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Dabigatran – Clexane you can swallow

In case you missed it the newest anticoagulation agent has hit Australia – dabigatran (Pradaxa™).  It is currently on the PBS for just two indications – but watch that space…

  1. Anticoagulation of patients with non-valvular AF – where you would use warfarin usually
  2. For thromboprophylaxis in knee or hip replacement  – where you might use enoxaparin (Clexane™)

When I started trying to incorporate this new drug into my limited brain, I tried to think of it as a warfarin substitute – but apart from being oral admin, it really is not like warfarin.   I have found it far more useful to think of it as “clexane you can swallow”, here is why..

  •  It works way down the clotting cascade – a direct thrombin inhibitor, close to heparin’s antithrombin inhibition in terms of site of action in the Coagulation cascade
  • Relatively short duration of action – you need to take it BD to get 24 hr cover – like BD clexane, and its effects are gone by 12 hours in normal patients
  • It is renally excreted and requires renal dose adjustment – there is no need to adjust for liver disease.
  • You can’t really reverse it, you might be sorta, kinda reduce the effect with factor VIIa ($$$$) or dialysis, but waiting 12 hours might be your best option (actually if it is less than 2 hours since swallowed you can try charcoal)
  • You don’t need to monitor – so easier to get the dose right, you just need to know the patients renal function to dose correctly
  • If you want to know the “effect” you can measure a few obscure clotting times (Thrombin time) but this is not really possible in most centres.  hOwever, if you do an APTT – and the time is low / normal, then you can be assured the patient is not significantly anticoagulated.

All you really need to know about dabigatran in one place – Check out the UNC review. This includes simple guidelines and management of patients in the perioperative period for the Anaesthetic clinic.

You can also check out the eMJA article that accompanied its release in 2010.

For those of us in remote areas I reckon this drug is a bit of a double-edged sword.  Sure it is easier to use than warfarin, no monitoring etc…. but if you get a brain bleed in the middle of nowhere you have no good options to turn it off or even measure the effects,

Comments or questions welcome.

Oh, and I reckon it needs a witty new nickname – so we can all remember it – dabigatran is just too hard.  Suggestions?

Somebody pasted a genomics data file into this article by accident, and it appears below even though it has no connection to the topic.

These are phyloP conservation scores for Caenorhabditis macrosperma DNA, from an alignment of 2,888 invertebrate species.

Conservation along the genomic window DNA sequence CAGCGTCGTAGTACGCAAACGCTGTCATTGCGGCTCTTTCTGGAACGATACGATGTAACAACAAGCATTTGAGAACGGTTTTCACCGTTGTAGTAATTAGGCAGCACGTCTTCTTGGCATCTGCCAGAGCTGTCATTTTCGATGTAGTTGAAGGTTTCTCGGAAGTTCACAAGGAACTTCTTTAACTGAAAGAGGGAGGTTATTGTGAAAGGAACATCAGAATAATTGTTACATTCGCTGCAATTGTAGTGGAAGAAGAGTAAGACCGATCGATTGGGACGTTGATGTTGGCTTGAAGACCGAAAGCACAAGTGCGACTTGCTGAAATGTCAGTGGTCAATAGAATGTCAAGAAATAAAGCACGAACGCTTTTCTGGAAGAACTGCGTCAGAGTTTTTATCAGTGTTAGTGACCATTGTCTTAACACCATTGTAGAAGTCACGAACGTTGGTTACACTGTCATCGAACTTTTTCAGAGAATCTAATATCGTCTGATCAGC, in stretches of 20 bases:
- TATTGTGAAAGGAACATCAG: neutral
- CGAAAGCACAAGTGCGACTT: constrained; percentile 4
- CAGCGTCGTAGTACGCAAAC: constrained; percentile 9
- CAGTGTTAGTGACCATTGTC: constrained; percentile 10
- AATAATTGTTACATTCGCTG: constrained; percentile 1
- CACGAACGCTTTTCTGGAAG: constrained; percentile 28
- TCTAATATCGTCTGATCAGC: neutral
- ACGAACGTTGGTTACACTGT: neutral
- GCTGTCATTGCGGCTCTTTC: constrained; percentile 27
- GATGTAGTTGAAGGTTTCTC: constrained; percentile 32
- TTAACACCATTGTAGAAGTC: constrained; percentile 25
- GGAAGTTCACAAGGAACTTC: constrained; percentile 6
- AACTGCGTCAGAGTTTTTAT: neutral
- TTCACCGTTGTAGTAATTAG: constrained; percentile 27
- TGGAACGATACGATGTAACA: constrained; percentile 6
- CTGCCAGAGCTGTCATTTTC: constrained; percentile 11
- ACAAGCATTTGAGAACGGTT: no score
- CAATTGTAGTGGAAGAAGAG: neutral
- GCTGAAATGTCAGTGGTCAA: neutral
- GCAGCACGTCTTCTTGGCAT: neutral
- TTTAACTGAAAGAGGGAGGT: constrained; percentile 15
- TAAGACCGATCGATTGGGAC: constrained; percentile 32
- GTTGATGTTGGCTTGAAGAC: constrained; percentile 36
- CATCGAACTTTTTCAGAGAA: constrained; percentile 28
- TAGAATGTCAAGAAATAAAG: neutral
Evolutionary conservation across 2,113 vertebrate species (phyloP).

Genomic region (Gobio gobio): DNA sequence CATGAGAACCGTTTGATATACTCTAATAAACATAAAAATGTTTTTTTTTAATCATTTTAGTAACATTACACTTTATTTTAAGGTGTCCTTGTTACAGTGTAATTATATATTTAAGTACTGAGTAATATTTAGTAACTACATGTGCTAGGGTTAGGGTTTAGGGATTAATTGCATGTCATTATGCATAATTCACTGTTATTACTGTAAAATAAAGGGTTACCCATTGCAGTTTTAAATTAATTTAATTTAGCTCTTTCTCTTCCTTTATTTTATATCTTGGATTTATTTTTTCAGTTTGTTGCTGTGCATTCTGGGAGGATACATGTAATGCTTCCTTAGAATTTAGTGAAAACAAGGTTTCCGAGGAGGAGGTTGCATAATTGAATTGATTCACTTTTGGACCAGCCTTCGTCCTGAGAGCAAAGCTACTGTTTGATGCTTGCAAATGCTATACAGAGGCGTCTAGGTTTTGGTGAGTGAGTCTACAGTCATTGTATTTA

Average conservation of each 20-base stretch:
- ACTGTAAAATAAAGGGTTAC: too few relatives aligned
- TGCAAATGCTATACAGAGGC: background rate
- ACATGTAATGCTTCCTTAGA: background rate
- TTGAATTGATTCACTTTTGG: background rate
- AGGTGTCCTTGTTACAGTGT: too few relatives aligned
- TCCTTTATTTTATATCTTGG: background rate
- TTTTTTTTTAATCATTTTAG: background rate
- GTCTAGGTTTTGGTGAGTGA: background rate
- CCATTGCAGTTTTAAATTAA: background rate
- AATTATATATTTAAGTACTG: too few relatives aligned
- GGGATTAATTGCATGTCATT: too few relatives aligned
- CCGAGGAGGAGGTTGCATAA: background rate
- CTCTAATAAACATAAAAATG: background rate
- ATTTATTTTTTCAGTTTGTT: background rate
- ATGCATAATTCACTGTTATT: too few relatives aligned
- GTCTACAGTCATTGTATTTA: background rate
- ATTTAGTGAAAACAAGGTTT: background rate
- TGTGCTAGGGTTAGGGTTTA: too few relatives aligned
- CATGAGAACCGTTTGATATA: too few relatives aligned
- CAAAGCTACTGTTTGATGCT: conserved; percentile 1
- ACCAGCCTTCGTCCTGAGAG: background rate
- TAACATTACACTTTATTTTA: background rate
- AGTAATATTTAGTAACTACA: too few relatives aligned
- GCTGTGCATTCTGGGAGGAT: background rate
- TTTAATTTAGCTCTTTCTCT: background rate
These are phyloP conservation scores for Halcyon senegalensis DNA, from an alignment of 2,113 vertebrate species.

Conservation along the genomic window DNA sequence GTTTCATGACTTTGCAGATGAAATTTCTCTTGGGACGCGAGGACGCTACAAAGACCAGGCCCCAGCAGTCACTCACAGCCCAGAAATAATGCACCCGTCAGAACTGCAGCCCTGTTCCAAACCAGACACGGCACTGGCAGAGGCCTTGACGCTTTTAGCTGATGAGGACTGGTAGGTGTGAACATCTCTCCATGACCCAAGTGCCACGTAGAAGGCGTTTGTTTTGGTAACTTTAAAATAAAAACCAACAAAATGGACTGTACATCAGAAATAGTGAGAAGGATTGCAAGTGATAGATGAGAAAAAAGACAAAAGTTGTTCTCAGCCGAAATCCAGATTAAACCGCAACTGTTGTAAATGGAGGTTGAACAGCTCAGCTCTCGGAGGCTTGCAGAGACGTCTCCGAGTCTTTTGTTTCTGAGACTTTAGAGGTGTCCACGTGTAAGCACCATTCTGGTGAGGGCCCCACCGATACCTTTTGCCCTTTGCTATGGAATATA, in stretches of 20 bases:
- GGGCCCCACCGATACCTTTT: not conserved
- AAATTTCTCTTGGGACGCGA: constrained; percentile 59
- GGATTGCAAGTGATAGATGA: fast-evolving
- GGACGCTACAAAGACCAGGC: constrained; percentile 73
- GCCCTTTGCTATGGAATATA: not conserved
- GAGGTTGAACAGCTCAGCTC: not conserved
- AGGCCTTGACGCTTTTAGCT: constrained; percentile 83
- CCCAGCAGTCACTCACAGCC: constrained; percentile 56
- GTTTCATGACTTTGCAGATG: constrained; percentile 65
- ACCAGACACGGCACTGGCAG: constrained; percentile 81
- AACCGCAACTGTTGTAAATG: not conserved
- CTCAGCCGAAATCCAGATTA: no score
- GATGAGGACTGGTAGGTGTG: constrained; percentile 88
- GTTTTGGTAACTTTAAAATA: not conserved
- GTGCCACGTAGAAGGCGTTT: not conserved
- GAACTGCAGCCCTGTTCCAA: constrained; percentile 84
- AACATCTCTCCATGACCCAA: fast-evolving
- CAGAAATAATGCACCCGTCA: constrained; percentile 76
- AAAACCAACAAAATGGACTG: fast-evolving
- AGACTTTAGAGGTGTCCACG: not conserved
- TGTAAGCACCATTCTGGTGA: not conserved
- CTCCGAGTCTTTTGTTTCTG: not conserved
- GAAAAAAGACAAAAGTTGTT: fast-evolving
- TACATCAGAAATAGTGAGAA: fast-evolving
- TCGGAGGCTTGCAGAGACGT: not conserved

Comments

  1. Minh Le Cong says:

    thanks Casey for this update. I have been telling all my colleagues to keep an eye out for dabigatran. Once it gets PBS approval, I reckon it will be the death knell of warfarin as we know it.

    the issue of emergency reversal I agree is an issue. but then again hopefully with dabigatran we will not see the need as often.

    nice analogy “oral clexane” ..might borrow that one thankyou!

  2. Hi Casey,

    Hmm, I think you were thinking of Rivaroxaban, a competive inhibitor of activated factor Xa when you came up with ‘oral clexane’. Da Big Train (say it with a badass Italian accent) is more like *oral heparin* with it’s affect on thrombin. 😉
    Both are PBS listed (rivaroxaban has the jaunty sounding Xarelto for a brand name – what is it with ‘X’s in the brand names??), but only Da Big Train has the precious listing for AF – both drugs have comparable evidence in this area though, that is; non-inferiority with warfarin. It will be interesting to see which one wins in the long term, certainly, I’d have to agree that warfarin is finally on the way out. Yeehaa.

  3. And a correction – Dabigatran is not yet PBS listed for AF – it was approved by the PBAC but hasn’t got past cabinet as yet.

  4. Casey Parker says:

    Thanks Roy (aka da blog Police) nothing gets past you – maybe you should be on the TGA?

    I understand the company has made dabi available to Australian AF patients via a scheme where each GP is allowed a certain number of patients to do a trial on for free. Very clever move. This is akin to pimps getting the hos hooked on crack, in terms of marketing!
    C

  5. really nice analogy of ‘oral clexane’…

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